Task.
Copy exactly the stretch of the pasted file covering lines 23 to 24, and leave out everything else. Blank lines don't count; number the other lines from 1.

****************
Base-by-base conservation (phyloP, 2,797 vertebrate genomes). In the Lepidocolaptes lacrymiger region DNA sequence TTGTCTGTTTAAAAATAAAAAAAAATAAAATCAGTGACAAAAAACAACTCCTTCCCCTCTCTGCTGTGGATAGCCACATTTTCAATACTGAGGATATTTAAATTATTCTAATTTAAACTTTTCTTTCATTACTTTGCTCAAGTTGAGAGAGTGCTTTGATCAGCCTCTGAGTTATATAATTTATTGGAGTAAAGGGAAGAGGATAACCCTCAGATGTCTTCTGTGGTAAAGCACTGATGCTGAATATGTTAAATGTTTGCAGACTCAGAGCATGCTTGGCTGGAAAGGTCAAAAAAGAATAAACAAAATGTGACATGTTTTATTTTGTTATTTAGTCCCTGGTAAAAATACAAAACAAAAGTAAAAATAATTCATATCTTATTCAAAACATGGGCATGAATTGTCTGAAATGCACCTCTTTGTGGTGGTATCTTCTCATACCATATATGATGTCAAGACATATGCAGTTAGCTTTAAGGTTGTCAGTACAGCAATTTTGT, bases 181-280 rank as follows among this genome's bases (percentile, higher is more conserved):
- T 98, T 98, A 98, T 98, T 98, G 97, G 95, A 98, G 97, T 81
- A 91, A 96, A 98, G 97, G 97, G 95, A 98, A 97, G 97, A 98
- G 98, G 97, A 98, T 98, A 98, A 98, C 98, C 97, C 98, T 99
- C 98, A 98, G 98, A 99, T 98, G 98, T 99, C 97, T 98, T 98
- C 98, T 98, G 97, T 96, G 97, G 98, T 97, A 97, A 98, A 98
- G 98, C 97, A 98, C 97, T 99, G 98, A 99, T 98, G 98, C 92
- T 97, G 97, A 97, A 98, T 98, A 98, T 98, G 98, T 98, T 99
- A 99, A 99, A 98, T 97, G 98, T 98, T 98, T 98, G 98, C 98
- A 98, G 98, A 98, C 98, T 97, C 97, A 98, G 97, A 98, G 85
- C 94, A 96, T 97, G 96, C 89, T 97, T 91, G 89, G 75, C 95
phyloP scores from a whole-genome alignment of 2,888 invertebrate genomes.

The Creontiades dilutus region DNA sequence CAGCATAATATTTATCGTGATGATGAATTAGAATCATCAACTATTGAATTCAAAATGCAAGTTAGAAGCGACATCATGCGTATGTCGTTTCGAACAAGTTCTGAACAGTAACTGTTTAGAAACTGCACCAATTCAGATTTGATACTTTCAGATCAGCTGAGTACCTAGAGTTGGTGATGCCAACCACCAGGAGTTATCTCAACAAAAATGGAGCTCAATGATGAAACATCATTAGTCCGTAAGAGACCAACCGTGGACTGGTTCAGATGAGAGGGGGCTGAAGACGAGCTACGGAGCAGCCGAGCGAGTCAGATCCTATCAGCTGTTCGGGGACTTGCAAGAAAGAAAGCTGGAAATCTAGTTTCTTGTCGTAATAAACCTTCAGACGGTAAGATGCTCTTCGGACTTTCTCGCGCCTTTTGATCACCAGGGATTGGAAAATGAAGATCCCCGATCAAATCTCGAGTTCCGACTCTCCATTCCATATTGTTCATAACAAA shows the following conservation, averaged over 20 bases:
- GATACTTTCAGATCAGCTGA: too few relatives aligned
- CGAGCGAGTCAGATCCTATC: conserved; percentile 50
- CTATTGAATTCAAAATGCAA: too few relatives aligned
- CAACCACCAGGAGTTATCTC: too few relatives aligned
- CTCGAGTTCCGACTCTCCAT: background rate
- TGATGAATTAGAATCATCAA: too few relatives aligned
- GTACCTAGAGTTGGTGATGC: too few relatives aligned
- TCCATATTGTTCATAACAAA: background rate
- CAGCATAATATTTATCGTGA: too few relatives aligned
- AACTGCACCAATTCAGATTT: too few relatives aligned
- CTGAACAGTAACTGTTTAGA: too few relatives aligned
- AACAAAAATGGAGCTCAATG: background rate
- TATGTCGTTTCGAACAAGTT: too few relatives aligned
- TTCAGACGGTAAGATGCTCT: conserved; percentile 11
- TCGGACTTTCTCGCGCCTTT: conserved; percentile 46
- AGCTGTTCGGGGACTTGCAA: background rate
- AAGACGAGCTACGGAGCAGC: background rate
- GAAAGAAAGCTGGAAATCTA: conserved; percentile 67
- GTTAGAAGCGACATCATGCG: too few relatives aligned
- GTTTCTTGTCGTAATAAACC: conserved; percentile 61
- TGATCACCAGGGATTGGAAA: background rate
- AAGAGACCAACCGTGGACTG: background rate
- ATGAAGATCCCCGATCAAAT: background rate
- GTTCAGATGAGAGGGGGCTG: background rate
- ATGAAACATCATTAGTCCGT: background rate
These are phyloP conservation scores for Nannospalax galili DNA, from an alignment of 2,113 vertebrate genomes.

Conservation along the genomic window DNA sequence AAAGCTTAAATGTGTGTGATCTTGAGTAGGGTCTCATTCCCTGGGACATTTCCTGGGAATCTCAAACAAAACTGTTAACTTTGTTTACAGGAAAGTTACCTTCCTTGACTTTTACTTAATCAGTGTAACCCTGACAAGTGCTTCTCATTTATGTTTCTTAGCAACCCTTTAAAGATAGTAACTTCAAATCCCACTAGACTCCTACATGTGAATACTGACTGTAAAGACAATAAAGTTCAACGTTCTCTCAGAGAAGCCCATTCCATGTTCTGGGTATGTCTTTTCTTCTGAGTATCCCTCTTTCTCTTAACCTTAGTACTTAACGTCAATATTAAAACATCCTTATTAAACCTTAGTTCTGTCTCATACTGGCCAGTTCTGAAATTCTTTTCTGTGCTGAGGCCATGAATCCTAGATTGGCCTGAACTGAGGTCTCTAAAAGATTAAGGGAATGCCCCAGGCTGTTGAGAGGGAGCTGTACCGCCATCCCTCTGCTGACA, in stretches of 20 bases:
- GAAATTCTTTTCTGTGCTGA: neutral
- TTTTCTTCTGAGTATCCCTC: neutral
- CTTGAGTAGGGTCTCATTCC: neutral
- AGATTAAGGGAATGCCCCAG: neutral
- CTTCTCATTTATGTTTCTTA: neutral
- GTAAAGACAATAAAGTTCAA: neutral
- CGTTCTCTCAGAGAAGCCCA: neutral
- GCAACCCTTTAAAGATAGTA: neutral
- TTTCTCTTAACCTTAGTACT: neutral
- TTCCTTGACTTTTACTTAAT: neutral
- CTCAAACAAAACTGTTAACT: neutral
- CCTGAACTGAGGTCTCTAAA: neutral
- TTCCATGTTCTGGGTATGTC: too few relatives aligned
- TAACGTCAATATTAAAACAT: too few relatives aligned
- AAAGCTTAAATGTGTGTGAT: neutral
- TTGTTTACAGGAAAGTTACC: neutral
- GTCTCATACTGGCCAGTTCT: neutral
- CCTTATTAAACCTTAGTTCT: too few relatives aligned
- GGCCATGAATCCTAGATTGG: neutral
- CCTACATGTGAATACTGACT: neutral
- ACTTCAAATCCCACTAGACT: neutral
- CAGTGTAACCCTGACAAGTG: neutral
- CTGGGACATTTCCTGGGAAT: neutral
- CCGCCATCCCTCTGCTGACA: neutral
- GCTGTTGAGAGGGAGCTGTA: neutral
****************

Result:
- AACTGCACCAATTCAGATTT: too few relatives aligned
- CTGAACAGTAACTGTTTAGA: too few relatives aligned